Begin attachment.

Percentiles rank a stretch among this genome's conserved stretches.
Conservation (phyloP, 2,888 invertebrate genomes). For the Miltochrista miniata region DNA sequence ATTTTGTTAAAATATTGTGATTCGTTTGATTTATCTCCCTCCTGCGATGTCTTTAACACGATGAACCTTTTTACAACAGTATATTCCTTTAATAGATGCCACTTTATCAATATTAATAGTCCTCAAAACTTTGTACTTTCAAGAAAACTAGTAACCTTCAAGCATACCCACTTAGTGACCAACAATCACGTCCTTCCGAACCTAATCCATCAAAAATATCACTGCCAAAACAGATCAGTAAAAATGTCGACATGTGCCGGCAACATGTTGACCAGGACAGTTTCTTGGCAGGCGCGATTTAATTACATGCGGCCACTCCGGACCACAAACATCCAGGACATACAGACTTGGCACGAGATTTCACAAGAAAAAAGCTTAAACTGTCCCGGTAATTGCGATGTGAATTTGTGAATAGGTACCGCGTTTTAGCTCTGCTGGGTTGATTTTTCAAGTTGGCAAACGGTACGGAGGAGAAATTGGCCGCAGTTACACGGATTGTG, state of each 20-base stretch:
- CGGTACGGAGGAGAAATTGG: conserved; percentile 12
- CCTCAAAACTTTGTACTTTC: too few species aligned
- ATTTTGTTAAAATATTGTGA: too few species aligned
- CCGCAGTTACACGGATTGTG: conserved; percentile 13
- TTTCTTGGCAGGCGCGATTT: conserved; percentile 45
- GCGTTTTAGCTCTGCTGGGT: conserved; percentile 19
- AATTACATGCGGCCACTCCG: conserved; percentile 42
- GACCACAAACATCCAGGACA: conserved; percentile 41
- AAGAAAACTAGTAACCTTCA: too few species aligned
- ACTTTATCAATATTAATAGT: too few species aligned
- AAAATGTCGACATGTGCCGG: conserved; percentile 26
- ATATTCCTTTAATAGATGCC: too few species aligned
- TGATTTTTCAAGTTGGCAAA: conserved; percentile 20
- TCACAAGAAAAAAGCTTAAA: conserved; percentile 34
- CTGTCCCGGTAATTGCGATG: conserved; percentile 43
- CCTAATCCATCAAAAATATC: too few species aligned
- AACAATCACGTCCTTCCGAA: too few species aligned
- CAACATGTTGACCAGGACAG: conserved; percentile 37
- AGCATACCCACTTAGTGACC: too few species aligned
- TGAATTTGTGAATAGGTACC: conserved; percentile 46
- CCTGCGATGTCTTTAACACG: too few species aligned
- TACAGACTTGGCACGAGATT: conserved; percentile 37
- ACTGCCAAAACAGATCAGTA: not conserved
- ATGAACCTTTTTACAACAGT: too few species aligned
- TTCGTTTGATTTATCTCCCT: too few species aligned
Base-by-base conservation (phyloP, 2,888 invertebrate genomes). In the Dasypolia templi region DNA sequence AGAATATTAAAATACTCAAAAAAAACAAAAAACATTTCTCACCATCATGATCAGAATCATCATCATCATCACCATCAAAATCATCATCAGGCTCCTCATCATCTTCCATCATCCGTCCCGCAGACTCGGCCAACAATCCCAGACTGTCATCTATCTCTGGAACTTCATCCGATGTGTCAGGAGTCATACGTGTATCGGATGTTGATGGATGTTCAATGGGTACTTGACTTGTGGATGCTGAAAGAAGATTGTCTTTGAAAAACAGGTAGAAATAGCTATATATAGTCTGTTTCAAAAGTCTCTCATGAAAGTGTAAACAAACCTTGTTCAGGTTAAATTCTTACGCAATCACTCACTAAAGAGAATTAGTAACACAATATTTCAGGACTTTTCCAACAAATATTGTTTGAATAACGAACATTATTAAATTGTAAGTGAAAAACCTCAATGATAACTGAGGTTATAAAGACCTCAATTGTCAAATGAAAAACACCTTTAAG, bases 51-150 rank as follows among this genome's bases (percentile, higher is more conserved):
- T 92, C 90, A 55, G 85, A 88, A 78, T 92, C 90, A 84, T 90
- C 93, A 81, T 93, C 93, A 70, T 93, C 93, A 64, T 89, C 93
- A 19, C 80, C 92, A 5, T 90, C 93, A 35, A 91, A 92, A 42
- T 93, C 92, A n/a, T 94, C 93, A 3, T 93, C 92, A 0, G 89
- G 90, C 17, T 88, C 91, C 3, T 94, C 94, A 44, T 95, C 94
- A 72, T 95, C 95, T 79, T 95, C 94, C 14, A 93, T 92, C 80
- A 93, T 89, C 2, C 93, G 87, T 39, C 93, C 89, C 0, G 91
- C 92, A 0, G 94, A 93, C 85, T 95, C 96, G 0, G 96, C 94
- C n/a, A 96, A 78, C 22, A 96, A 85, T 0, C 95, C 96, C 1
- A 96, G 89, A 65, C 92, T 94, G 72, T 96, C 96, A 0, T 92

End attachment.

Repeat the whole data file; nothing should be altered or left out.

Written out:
Percentiles rank a stretch among this genome's conserved stretches.
Conservation (phyloP, 2,888 invertebrate genomes). For the Miltochrista miniata region DNA sequence ATTTTGTTAAAATATTGTGATTCGTTTGATTTATCTCCCTCCTGCGATGTCTTTAACACGATGAACCTTTTTACAACAGTATATTCCTTTAATAGATGCCACTTTATCAATATTAATAGTCCTCAAAACTTTGTACTTTCAAGAAAACTAGTAACCTTCAAGCATACCCACTTAGTGACCAACAATCACGTCCTTCCGAACCTAATCCATCAAAAATATCACTGCCAAAACAGATCAGTAAAAATGTCGACATGTGCCGGCAACATGTTGACCAGGACAGTTTCTTGGCAGGCGCGATTTAATTACATGCGGCCACTCCGGACCACAAACATCCAGGACATACAGACTTGGCACGAGATTTCACAAGAAAAAAGCTTAAACTGTCCCGGTAATTGCGATGTGAATTTGTGAATAGGTACCGCGTTTTAGCTCTGCTGGGTTGATTTTTCAAGTTGGCAAACGGTACGGAGGAGAAATTGGCCGCAGTTACACGGATTGTG, state of each 20-base stretch:
- CGGTACGGAGGAGAAATTGG: conserved; percentile 12
- CCTCAAAACTTTGTACTTTC: too few species aligned
- ATTTTGTTAAAATATTGTGA: too few species aligned
- CCGCAGTTACACGGATTGTG: conserved; percentile 13
- TTTCTTGGCAGGCGCGATTT: conserved; percentile 45
- GCGTTTTAGCTCTGCTGGGT: conserved; percentile 19
- AATTACATGCGGCCACTCCG: conserved; percentile 42
- GACCACAAACATCCAGGACA: conserved; percentile 41
- AAGAAAACTAGTAACCTTCA: too few species aligned
- ACTTTATCAATATTAATAGT: too few species aligned
- AAAATGTCGACATGTGCCGG: conserved; percentile 26
- ATATTCCTTTAATAGATGCC: too few species aligned
- TGATTTTTCAAGTTGGCAAA: conserved; percentile 20
- TCACAAGAAAAAAGCTTAAA: conserved; percentile 34
- CTGTCCCGGTAATTGCGATG: conserved; percentile 43
- CCTAATCCATCAAAAATATC: too few species aligned
- AACAATCACGTCCTTCCGAA: too few species aligned
- CAACATGTTGACCAGGACAG: conserved; percentile 37
- AGCATACCCACTTAGTGACC: too few species aligned
- TGAATTTGTGAATAGGTACC: conserved; percentile 46
- CCTGCGATGTCTTTAACACG: too few species aligned
- TACAGACTTGGCACGAGATT: conserved; percentile 37
- ACTGCCAAAACAGATCAGTA: not conserved
- ATGAACCTTTTTACAACAGT: too few species aligned
- TTCGTTTGATTTATCTCCCT: too few species aligned
Base-by-base conservation (phyloP, 2,888 invertebrate genomes). In the Dasypolia templi region DNA sequence AGAATATTAAAATACTCAAAAAAAACAAAAAACATTTCTCACCATCATGATCAGAATCATCATCATCATCACCATCAAAATCATCATCAGGCTCCTCATCATCTTCCATCATCCGTCCCGCAGACTCGGCCAACAATCCCAGACTGTCATCTATCTCTGGAACTTCATCCGATGTGTCAGGAGTCATACGTGTATCGGATGTTGATGGATGTTCAATGGGTACTTGACTTGTGGATGCTGAAAGAAGATTGTCTTTGAAAAACAGGTAGAAATAGCTATATATAGTCTGTTTCAAAAGTCTCTCATGAAAGTGTAAACAAACCTTGTTCAGGTTAAATTCTTACGCAATCACTCACTAAAGAGAATTAGTAACACAATATTTCAGGACTTTTCCAACAAATATTGTTTGAATAACGAACATTATTAAATTGTAAGTGAAAAACCTCAATGATAACTGAGGTTATAAAGACCTCAATTGTCAAATGAAAAACACCTTTAAG, bases 51-150 rank as follows among this genome's bases (percentile, higher is more conserved):
- T 92, C 90, A 55, G 85, A 88, A 78, T 92, C 90, A 84, T 90
- C 93, A 81, T 93, C 93, A 70, T 93, C 93, A 64, T 89, C 93
- A 19, C 80, C 92, A 5, T 90, C 93, A 35, A 91, A 92, A 42
- T 93, C 92, A n/a, T 94, C 93, A 3, T 93, C 92, A 0, G 89
- G 90, C 17, T 88, C 91, C 3, T 94, C 94, A 44, T 95, C 94
- A 72, T 95, C 95, T 79, T 95, C 94, C 14, A 93, T 92, C 80
- A 93, T 89, C 2, C 93, G 87, T 39, C 93, C 89, C 0, G 91
- C 92, A 0, G 94, A 93, C 85, T 95, C 96, G 0, G 96, C 94
- C n/a, A 96, A 78, C 22, A 96, A 85, T 0, C 95, C 96, C 1
- A 96, G 89, A 65, C 92, T 94, G 72, T 96, C 96, A 0, T 92